8 terms

Social Influence- Obedience

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Obedience to authority is what?
a type of social influence where someone acts in response to a direct order from authority
What are the main differences between obedience and conformity?
Obedience to authority does not have to include a group of people.
The social influence in obedience is from someone with a higher power rather than from a peer group.
In conformity there is no explicit demand to act in a certain way, where as in obedience the orders are direct.
we usually use obedience as an excuse 'i only did as he said' but we usually deny conformity.
What drove Millgram to carry out his infamous study on obedience?
WWII and how the nazi population could obey such horrific orders.
What was Millgram's aim in the study?
to investigate how far people would be prepared to go in obeying an authority figure.
What was the method of Millgram's study?
-Forty men aged from 20 to 50, from a range of occupations, volunteered to participate.
- In Yale
- told they were looking at how punishment affected recall
- there was one naive participant and one stooge, an actor who would always be the learner.
-the teacher (the naive participant) would be seated in front of the shock generator that ranged from shocks of 50 to 450 volts!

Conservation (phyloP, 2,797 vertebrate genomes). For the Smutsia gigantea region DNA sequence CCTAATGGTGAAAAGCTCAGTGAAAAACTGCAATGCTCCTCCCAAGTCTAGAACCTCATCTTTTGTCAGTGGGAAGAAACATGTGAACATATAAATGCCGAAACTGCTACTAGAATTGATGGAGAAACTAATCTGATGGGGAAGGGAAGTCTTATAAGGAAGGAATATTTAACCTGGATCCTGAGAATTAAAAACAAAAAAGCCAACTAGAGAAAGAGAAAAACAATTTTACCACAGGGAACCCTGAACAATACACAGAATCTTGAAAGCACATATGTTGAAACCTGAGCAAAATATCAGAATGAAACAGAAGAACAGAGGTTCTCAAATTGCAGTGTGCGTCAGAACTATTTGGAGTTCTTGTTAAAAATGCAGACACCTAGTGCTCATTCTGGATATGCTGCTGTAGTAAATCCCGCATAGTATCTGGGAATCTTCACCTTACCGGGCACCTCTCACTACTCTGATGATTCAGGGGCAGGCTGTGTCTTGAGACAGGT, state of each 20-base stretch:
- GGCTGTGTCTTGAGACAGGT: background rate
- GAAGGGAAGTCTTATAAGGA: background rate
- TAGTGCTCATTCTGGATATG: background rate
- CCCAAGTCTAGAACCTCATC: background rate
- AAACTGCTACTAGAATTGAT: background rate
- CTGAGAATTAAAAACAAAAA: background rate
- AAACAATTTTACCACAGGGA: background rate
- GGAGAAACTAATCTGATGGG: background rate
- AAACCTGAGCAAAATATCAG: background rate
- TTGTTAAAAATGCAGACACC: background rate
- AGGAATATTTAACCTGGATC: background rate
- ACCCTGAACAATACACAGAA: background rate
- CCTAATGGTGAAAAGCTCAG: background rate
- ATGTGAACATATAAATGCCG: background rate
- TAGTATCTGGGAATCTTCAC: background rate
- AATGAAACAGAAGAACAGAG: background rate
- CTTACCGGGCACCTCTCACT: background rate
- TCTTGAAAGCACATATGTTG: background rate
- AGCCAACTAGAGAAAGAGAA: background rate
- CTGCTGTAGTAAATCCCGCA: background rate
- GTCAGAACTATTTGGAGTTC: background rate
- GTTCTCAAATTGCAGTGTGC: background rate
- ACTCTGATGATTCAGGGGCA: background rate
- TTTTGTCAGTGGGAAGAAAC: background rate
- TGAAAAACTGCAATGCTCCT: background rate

-The job of the teacher was to test the stooge on word pairs and every time a mistake was made, he would be shocked.
-before the experiment the teacher was given up to 45 volts of shock.
What were the results and conclusions of Millgram study?
the results showed that all 100% of the participants went up to 300 volts. But 65% of them went up to the very end of the shock generator.
This shows clearly that ordinary people are capable of following orders even in the results were lethal.
Evaluation of the Millgram study?
Ethical issues:
-deception
-right to withdraw
-protection of the participants
-mental strain on the participants
-lack of debriefing
furthermore it was only men taking part, cannot generalise to both sexes.
But ecologically valid, although in a more serious situation based around cruelty to others under guidance of a higher power.
list some situational factors affecting the obedience to authority? how do these affect obedience?
Location, obedience dropped to 47.5% when the loaction of the study was moved from the prestigious Yale university to an old run down building. this therefore suggests that location plays a factor in obedience but not a crucial one.
proximity of the learner, the learner was in the same room as the teacher at a and a half feet, the obedience dropped to 40%. When the teacher was required to force the hand of the learner onto the button 'electrocuting' himself. the obedience rate dropped to 30%. the more direct the persons experience with the victim the less they obey.
proximity of the authority figure, the experimenter left the room and instructions were given over the phone. this caused obedience to drop to 20.5%. in some cases the participant pretended to give a shock, or gave a lower one.
Social support, the participant was a member of a team of three teachers, the other teachers were stooges. obedience dropped to 10%.
A peer administers the shock, the participant was paried with a stooge who administered the shocks. obedience rose to 92.5%.
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